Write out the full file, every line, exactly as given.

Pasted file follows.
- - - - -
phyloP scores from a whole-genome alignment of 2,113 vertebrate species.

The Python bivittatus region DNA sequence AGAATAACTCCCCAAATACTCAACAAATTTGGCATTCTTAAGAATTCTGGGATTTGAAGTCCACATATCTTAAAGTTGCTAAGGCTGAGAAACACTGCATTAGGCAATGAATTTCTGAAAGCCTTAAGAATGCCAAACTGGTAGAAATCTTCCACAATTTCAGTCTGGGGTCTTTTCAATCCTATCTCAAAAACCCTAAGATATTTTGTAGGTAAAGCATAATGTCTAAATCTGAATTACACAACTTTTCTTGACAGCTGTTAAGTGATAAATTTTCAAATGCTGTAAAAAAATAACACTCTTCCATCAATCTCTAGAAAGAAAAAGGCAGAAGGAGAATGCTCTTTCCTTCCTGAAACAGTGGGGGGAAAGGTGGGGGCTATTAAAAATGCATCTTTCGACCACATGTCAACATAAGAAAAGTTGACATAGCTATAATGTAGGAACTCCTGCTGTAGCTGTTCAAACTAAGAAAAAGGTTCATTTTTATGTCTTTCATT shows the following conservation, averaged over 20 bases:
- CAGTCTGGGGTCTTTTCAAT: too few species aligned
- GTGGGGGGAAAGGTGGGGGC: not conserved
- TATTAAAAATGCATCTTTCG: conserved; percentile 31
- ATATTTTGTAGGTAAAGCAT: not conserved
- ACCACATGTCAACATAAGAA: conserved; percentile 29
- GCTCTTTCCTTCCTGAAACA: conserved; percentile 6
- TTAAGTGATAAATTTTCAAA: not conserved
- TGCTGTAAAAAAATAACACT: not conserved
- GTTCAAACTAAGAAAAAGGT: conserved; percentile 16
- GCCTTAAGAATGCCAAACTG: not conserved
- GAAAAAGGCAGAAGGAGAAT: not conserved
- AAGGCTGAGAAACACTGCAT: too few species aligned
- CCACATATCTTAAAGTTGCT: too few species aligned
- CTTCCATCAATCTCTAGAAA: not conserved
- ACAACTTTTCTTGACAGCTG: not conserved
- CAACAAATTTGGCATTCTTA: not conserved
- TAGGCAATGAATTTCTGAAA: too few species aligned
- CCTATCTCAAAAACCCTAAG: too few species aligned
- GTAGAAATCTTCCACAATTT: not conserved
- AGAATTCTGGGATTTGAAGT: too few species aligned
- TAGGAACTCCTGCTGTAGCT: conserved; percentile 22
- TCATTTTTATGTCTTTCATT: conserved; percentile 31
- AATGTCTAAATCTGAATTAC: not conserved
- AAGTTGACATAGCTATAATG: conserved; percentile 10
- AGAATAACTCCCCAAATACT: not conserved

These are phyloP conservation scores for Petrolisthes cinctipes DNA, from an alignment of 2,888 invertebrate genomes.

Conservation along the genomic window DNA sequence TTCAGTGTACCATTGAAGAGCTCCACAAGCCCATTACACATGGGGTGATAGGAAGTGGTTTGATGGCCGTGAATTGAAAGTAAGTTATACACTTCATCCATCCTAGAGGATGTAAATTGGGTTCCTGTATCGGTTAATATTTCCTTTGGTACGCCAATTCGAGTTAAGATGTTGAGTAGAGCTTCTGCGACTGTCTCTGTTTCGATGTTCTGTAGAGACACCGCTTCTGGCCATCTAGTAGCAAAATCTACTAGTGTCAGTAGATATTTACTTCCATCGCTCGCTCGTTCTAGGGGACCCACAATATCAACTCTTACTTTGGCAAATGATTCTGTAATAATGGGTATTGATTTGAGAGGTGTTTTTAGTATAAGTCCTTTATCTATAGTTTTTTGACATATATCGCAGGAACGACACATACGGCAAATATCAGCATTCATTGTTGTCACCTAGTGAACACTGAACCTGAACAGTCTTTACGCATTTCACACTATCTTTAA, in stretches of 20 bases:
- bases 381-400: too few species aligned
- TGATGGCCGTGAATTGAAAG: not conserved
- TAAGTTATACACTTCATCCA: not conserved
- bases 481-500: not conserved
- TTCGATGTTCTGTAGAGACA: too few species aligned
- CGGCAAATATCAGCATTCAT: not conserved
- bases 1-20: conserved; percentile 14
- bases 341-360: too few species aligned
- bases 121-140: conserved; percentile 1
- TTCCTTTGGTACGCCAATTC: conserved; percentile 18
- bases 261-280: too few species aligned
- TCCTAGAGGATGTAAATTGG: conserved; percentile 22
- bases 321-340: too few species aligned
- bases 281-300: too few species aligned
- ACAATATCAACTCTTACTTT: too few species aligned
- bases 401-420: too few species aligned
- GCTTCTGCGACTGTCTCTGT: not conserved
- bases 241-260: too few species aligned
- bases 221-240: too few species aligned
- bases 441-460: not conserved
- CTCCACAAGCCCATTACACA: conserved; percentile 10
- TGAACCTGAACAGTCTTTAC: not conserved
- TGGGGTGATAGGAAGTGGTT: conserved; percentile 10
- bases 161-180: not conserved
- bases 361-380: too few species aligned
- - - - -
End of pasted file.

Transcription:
phyloP scores from a whole-genome alignment of 2,113 vertebrate species.

The Python bivittatus region DNA sequence AGAATAACTCCCCAAATACTCAACAAATTTGGCATTCTTAAGAATTCTGGGATTTGAAGTCCACATATCTTAAAGTTGCTAAGGCTGAGAAACACTGCATTAGGCAATGAATTTCTGAAAGCCTTAAGAATGCCAAACTGGTAGAAATCTTCCACAATTTCAGTCTGGGGTCTTTTCAATCCTATCTCAAAAACCCTAAGATATTTTGTAGGTAAAGCATAATGTCTAAATCTGAATTACACAACTTTTCTTGACAGCTGTTAAGTGATAAATTTTCAAATGCTGTAAAAAAATAACACTCTTCCATCAATCTCTAGAAAGAAAAAGGCAGAAGGAGAATGCTCTTTCCTTCCTGAAACAGTGGGGGGAAAGGTGGGGGCTATTAAAAATGCATCTTTCGACCACATGTCAACATAAGAAAAGTTGACATAGCTATAATGTAGGAACTCCTGCTGTAGCTGTTCAAACTAAGAAAAAGGTTCATTTTTATGTCTTTCATT shows the following conservation, averaged over 20 bases:
- CAGTCTGGGGTCTTTTCAAT: too few species aligned
- GTGGGGGGAAAGGTGGGGGC: not conserved
- TATTAAAAATGCATCTTTCG: conserved; percentile 31
- ATATTTTGTAGGTAAAGCAT: not conserved
- ACCACATGTCAACATAAGAA: conserved; percentile 29
- GCTCTTTCCTTCCTGAAACA: conserved; percentile 6
- TTAAGTGATAAATTTTCAAA: not conserved
- TGCTGTAAAAAAATAACACT: not conserved
- GTTCAAACTAAGAAAAAGGT: conserved; percentile 16
- GCCTTAAGAATGCCAAACTG: not conserved
- GAAAAAGGCAGAAGGAGAAT: not conserved
- AAGGCTGAGAAACACTGCAT: too few species aligned
- CCACATATCTTAAAGTTGCT: too few species aligned
- CTTCCATCAATCTCTAGAAA: not conserved
- ACAACTTTTCTTGACAGCTG: not conserved
- CAACAAATTTGGCATTCTTA: not conserved
- TAGGCAATGAATTTCTGAAA: too few species aligned
- CCTATCTCAAAAACCCTAAG: too few species aligned
- GTAGAAATCTTCCACAATTT: not conserved
- AGAATTCTGGGATTTGAAGT: too few species aligned
- TAGGAACTCCTGCTGTAGCT: conserved; percentile 22
- TCATTTTTATGTCTTTCATT: conserved; percentile 31
- AATGTCTAAATCTGAATTAC: not conserved
- AAGTTGACATAGCTATAATG: conserved; percentile 10
- AGAATAACTCCCCAAATACT: not conserved

These are phyloP conservation scores for Petrolisthes cinctipes DNA, from an alignment of 2,888 invertebrate genomes.

Conservation along the genomic window DNA sequence TTCAGTGTACCATTGAAGAGCTCCACAAGCCCATTACACATGGGGTGATAGGAAGTGGTTTGATGGCCGTGAATTGAAAGTAAGTTATACACTTCATCCATCCTAGAGGATGTAAATTGGGTTCCTGTATCGGTTAATATTTCCTTTGGTACGCCAATTCGAGTTAAGATGTTGAGTAGAGCTTCTGCGACTGTCTCTGTTTCGATGTTCTGTAGAGACACCGCTTCTGGCCATCTAGTAGCAAAATCTACTAGTGTCAGTAGATATTTACTTCCATCGCTCGCTCGTTCTAGGGGACCCACAATATCAACTCTTACTTTGGCAAATGATTCTGTAATAATGGGTATTGATTTGAGAGGTGTTTTTAGTATAAGTCCTTTATCTATAGTTTTTTGACATATATCGCAGGAACGACACATACGGCAAATATCAGCATTCATTGTTGTCACCTAGTGAACACTGAACCTGAACAGTCTTTACGCATTTCACACTATCTTTAA, in stretches of 20 bases:
- bases 381-400: too few species aligned
- TGATGGCCGTGAATTGAAAG: not conserved
- TAAGTTATACACTTCATCCA: not conserved
- bases 481-500: not conserved
- TTCGATGTTCTGTAGAGACA: too few species aligned
- CGGCAAATATCAGCATTCAT: not conserved
- bases 1-20: conserved; percentile 14
- bases 341-360: too few species aligned
- bases 121-140: conserved; percentile 1
- TTCCTTTGGTACGCCAATTC: conserved; percentile 18
- bases 261-280: too few species aligned
- TCCTAGAGGATGTAAATTGG: conserved; percentile 22
- bases 321-340: too few species aligned
- bases 281-300: too few species aligned
- ACAATATCAACTCTTACTTT: too few species aligned
- bases 401-420: too few species aligned
- GCTTCTGCGACTGTCTCTGT: not conserved
- bases 241-260: too few species aligned
- bases 221-240: too few species aligned
- bases 441-460: not conserved
- CTCCACAAGCCCATTACACA: conserved; percentile 10
- TGAACCTGAACAGTCTTTAC: not conserved
- TGGGGTGATAGGAAGTGGTT: conserved; percentile 10
- bases 161-180: not conserved
- bases 361-380: too few species aligned